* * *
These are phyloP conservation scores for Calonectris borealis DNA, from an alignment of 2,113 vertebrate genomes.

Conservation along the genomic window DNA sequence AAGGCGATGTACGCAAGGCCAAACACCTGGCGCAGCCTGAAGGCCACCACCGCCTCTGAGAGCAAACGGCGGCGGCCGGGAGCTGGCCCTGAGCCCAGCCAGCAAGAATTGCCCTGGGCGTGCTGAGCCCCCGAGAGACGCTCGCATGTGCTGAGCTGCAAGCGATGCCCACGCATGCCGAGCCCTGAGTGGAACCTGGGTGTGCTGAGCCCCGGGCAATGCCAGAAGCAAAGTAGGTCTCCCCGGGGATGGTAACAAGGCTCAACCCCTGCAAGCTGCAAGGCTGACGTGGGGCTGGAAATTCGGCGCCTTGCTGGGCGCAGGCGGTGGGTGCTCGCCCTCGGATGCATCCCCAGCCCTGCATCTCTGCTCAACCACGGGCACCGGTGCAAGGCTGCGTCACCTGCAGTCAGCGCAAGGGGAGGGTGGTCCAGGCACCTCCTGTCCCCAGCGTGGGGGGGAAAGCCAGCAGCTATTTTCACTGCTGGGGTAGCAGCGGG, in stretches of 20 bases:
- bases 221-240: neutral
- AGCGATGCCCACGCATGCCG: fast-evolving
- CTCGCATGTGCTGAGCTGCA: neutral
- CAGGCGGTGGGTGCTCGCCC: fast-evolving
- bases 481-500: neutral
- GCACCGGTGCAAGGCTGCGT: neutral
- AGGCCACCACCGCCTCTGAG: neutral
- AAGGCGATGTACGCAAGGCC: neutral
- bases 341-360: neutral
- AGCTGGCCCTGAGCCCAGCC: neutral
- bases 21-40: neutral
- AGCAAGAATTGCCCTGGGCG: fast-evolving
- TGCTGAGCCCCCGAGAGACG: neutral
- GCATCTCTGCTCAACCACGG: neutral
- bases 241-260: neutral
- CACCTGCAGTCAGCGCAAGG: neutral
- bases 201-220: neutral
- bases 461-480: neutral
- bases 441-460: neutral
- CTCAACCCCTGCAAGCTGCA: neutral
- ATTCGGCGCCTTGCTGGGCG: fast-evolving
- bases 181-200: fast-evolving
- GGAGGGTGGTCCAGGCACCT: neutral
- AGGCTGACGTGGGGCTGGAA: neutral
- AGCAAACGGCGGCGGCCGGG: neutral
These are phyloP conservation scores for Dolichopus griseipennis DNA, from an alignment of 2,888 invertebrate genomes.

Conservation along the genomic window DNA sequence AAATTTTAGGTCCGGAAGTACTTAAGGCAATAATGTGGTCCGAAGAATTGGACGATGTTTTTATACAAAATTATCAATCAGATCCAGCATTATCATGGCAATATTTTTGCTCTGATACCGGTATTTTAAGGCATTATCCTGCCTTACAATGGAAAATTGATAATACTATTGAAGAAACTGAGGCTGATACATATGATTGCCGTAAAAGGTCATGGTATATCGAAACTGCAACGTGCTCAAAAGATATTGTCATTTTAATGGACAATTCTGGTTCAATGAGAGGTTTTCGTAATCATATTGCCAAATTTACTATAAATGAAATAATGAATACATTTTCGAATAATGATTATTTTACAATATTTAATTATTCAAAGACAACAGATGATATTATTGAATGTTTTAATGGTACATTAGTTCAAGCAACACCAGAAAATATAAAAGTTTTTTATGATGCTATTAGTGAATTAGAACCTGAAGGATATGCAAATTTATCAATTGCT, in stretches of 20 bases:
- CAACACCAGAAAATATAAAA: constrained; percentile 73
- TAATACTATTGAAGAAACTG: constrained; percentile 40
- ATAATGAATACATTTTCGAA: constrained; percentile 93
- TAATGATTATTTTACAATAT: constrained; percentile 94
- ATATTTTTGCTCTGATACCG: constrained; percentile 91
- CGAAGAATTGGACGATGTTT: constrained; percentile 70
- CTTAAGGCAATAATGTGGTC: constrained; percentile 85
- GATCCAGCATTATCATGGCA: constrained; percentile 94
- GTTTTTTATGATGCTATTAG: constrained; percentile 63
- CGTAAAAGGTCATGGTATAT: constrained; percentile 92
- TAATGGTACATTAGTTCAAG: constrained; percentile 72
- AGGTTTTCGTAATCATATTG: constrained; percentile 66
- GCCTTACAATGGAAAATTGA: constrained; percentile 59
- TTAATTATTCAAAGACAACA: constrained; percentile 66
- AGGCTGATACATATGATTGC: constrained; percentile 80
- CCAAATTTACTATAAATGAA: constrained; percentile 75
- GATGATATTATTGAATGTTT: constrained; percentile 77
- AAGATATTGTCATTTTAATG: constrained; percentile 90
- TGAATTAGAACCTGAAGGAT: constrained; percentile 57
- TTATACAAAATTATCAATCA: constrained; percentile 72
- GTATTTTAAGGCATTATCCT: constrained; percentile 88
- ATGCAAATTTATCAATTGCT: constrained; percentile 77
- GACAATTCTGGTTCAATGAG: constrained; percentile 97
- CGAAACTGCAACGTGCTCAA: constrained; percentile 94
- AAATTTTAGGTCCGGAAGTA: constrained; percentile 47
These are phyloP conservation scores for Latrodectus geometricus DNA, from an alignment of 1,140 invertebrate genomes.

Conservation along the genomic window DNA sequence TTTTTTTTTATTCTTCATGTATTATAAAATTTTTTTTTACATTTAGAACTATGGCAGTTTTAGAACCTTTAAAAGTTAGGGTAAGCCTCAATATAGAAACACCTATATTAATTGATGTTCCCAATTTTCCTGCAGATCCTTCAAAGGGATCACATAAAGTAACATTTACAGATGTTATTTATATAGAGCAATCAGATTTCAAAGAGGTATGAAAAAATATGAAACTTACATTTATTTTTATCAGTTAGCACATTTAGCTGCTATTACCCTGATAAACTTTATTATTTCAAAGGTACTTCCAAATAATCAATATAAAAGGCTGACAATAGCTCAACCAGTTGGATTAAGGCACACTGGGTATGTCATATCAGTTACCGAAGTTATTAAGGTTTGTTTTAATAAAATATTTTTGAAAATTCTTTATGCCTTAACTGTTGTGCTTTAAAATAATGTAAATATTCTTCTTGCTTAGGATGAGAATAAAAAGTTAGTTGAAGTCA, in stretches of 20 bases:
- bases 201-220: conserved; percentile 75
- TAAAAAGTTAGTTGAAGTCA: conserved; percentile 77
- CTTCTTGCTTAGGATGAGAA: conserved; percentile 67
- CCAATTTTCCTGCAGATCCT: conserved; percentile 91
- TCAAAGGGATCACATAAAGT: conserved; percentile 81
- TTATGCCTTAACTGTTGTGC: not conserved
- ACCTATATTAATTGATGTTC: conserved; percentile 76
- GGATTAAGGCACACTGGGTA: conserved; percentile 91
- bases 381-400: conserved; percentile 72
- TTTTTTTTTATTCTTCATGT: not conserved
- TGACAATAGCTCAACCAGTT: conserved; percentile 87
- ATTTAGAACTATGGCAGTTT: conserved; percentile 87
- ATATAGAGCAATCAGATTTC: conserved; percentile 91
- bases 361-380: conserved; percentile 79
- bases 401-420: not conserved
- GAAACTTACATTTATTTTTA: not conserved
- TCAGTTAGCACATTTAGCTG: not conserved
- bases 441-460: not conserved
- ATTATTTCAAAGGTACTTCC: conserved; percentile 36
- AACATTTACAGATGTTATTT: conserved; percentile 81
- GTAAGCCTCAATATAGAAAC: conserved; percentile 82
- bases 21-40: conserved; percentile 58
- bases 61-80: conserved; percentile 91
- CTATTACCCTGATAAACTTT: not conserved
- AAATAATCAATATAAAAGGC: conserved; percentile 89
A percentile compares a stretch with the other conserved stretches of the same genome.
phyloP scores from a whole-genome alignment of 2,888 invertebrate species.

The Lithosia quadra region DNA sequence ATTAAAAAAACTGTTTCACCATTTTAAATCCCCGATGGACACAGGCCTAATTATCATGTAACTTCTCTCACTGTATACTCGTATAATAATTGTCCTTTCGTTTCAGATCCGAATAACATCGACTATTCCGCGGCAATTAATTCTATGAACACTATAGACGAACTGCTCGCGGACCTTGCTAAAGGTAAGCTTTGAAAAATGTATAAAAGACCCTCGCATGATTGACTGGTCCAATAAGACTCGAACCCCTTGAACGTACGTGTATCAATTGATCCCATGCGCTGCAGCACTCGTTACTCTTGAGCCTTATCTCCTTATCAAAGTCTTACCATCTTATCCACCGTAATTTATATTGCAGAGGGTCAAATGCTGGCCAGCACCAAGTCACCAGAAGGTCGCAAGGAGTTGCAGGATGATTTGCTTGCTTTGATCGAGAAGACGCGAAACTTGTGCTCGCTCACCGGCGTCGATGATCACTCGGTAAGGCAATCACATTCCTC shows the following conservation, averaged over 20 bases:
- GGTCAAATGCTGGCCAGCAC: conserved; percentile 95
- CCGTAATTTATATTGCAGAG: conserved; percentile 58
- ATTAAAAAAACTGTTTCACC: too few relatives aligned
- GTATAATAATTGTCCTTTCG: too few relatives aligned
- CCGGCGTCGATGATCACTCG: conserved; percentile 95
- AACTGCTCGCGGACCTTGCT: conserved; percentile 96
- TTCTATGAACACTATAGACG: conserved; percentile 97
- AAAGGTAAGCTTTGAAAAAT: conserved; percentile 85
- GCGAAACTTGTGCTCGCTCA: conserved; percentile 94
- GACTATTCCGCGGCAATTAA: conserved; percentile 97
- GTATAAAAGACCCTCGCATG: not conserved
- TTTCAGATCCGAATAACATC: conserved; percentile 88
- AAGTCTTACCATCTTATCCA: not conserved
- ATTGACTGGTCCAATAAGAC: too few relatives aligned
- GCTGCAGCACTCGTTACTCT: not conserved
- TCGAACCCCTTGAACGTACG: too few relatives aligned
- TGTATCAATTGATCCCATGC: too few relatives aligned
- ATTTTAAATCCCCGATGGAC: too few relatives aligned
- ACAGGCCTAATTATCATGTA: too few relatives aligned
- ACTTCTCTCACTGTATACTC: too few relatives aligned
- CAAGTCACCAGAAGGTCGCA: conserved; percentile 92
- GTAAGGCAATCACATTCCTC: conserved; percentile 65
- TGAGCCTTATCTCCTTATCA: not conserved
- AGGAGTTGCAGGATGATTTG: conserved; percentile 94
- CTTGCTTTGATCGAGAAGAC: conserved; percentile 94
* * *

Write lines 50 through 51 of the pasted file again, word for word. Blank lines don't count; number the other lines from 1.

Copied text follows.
- GTATTTTAAGGCATTATCCT: constrained; percentile 88
- ATGCAAATTTATCAATTGCT: constrained; percentile 77